Health officials in Alabama announced late last week that they were looking into an outbreak of some kind of gastrointestinal illness affecting more than 2 dozen people in Montgomery. At the time, Alabama Department Of Public Health, or ADPH, would not speculate on the exact pathogen responsible or on the food or water source that could have spread the apparent infection.
Yesterday, however, that all changed. The estimated 25 to 30 sick people are believed to be suffering from norovirus. Test so far have turned up 3 confirmed cases with more undoubtedly to come.
ADPH still refuses to speculate on the source. The agency says only that it is surveying apparent victims and sifting through the available data. “It is too early to draw conclusions about the source of the outbreak,” said spokesperson Mary McIntyre. McIntyre is Chief Medical Officer at the agency.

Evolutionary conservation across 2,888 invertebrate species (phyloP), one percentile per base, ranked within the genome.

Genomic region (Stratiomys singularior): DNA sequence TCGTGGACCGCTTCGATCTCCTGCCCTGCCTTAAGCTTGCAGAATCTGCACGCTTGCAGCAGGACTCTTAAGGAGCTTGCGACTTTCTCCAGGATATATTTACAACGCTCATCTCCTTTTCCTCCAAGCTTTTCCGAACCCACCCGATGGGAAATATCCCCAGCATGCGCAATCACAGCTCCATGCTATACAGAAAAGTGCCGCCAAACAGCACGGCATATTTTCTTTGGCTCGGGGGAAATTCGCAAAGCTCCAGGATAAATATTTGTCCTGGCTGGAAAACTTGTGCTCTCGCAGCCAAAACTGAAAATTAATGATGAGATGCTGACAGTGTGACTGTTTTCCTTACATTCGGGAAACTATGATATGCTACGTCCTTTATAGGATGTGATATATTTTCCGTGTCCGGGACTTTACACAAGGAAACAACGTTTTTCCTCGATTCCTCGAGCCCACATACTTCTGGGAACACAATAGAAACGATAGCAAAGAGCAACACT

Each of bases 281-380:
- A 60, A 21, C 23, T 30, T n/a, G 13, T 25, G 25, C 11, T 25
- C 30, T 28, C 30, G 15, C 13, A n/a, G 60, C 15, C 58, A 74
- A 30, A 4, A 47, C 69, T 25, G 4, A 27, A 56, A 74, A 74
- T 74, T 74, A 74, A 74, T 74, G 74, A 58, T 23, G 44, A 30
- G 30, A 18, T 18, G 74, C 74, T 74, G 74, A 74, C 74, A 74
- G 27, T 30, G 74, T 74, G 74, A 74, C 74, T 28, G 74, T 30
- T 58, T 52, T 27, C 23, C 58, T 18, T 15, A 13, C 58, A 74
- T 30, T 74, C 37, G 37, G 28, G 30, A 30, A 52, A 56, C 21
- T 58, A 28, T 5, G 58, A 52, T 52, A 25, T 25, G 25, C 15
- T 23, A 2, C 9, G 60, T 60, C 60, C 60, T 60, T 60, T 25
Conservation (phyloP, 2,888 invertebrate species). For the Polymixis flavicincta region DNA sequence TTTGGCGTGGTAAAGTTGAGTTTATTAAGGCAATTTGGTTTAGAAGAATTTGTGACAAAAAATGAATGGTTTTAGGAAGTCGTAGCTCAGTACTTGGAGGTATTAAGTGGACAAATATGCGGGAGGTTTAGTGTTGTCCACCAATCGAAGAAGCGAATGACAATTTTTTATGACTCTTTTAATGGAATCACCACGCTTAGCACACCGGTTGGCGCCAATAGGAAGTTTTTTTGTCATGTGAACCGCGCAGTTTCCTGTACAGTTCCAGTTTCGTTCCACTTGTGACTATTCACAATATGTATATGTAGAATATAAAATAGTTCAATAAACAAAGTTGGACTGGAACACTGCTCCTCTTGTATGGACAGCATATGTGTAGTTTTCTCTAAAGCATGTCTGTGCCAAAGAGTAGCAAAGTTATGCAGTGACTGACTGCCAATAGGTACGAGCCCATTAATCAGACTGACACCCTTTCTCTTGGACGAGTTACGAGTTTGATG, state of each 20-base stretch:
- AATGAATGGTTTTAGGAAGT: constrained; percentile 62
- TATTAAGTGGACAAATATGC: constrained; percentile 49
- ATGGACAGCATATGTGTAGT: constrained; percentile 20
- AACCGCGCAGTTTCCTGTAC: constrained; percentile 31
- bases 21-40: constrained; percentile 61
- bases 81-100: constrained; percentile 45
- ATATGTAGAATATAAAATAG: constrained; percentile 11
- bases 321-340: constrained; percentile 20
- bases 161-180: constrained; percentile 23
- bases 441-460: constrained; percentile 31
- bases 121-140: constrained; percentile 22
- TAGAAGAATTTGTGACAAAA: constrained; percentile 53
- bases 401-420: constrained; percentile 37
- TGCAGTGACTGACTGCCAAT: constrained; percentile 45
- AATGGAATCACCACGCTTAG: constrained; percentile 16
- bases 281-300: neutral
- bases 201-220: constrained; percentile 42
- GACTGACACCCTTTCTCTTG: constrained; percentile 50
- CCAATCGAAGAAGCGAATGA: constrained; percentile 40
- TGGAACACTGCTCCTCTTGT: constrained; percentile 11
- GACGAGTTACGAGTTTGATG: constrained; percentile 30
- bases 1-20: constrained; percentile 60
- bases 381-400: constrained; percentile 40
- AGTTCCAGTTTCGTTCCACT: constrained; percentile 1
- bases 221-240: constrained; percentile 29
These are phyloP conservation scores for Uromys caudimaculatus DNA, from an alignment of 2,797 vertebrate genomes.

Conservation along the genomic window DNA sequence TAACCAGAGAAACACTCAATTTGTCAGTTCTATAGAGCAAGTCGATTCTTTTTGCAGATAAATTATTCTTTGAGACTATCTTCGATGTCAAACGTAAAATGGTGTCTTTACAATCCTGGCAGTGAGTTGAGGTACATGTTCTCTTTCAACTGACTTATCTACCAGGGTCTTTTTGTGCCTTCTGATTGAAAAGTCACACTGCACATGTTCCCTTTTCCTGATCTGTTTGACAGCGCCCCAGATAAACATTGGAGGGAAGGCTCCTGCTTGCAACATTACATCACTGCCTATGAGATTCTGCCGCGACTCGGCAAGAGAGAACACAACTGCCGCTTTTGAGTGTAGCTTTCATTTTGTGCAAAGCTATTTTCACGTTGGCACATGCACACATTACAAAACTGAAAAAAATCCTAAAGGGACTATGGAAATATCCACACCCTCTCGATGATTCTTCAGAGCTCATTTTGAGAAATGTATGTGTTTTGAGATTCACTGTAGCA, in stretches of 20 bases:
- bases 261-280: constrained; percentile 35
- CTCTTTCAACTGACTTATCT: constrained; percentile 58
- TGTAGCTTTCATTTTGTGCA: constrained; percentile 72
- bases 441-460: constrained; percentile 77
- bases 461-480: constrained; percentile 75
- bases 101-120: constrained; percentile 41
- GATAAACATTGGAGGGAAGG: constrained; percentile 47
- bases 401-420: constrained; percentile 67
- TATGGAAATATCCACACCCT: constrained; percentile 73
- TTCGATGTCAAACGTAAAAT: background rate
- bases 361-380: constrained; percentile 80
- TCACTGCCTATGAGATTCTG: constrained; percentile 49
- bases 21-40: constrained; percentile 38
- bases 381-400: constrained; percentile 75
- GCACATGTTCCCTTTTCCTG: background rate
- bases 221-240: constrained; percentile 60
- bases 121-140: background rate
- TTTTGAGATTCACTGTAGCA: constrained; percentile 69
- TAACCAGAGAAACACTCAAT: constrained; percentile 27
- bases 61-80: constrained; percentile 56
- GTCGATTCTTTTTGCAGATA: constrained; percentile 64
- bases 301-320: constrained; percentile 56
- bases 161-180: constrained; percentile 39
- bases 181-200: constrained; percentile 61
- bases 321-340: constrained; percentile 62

Norovirus is believed to be the most common cause of “food poisoning”, sickening over 900,000 worldwide every year. It is highly contagious and is thought to be most often spread by food workers who do not properly wash their hands before handling customers’ food. (Anyone infected with norovirus can still spread the infection for at least 2 weeks after falling ill themselves.)
Norovirus is also the pathogen responsible for some of the worst outbreaks on cruise ships. It caused at least 11 onboard outbreaks in 2016 and has been confirmed in at least 1 outbreak already this year.